Then, in the
Code field of the node, add the following:
float X = Coordinate.x - Origin.x;
float Y = Coordinate.y - Origin.y;
float Angle = (atan2(Y, X) * (180.f/PI)) + 180.f; // Angle 0-360
float SegmentSize = 360.f / Segments;
float NormalizedAngle = fmod(Angle, SegmentSize);
return (float)(NormalizedAngle > GapSize);
At the outset, we calculate the x, y positions of the current pixel coordinate relative to the origin. Then, we feed these positions to the
atan2 function to determine the angle that the pixel sits at relative to the origin. The
atan2 function is preferable to the standard arctangent, because the latter cannot return angles in all four quadrants. We then convert the
atan2 output from radians to degrees and add 180 to get our angles into the range of 0-360, which is easier to work with.
Next, we determine the size of our segments in angles. For example, if we have twenty segments, each segment has a size of 18 degrees. We project our raw angle onto a single segment of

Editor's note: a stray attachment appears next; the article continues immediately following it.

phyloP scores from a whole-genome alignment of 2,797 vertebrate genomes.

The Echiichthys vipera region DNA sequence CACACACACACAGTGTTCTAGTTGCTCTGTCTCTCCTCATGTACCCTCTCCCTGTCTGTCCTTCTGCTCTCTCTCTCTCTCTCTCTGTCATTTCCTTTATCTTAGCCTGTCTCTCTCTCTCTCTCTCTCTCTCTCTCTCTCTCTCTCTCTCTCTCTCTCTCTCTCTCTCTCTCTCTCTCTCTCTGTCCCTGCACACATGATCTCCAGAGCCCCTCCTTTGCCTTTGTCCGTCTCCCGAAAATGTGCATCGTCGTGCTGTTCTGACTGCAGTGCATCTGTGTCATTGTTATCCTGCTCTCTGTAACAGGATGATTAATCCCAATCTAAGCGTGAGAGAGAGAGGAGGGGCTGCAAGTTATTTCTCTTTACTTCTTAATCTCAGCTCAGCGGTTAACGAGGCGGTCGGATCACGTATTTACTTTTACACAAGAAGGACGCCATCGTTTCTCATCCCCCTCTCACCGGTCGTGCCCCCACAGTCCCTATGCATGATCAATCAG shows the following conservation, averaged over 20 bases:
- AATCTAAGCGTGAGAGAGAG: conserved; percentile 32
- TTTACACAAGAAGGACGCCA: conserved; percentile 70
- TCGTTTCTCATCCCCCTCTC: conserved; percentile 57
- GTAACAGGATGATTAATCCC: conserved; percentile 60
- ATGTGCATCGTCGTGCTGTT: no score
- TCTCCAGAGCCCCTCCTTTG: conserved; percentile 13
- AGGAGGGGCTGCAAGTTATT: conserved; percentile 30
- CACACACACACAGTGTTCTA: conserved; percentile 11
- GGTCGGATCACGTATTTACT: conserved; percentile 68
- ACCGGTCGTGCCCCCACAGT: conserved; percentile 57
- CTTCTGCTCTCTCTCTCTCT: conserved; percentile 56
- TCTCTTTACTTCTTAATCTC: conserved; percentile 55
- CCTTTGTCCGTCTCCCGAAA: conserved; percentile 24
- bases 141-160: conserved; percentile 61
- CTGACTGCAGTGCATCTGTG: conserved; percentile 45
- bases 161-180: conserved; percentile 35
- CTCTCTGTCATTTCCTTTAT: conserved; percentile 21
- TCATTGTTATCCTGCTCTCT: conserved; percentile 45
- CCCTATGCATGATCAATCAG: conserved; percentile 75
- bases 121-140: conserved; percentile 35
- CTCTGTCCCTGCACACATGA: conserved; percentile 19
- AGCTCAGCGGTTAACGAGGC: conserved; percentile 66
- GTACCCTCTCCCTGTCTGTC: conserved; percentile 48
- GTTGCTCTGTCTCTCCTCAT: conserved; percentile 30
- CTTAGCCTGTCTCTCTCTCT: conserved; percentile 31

SegmentSize using the
fmod function to get the
NormalizedAngle, which tells us where along the segment this pixel exists.
We return true (one/white/visible) if the
NormalizedAngle is greater than the
GapSize, and false (zero/black/hidden) otherwise. This way, pixels that fall into gaps are hidden and all others are shown.
With the ring and the segments, we have created two separate opacity textures. By multiplying these textures together, we can produce a result that is visible only where both textures are visible (because multiplying zero by anything is zero). Et voila!
For completeness' sake, we should briefly cover how to rotate our segmented outer circle. As with most general rotations, use the
CustomRotator function. Feed a
TexCoord node into the
UVs input and feed a
Time node (slowed by some manipulations) into the
Rotation Angle input.
Use the result of the rotation function in place of the
TexCoord node as the
Coordinate input for the
Add the inner and outer circles together, which results in visibility when either circle is visible. Pass that result into the
Opacity material field.
And there you have it. The final material should look something like this:
With a few tweaks to the parameters, this is what it looks like in Rush Reborn: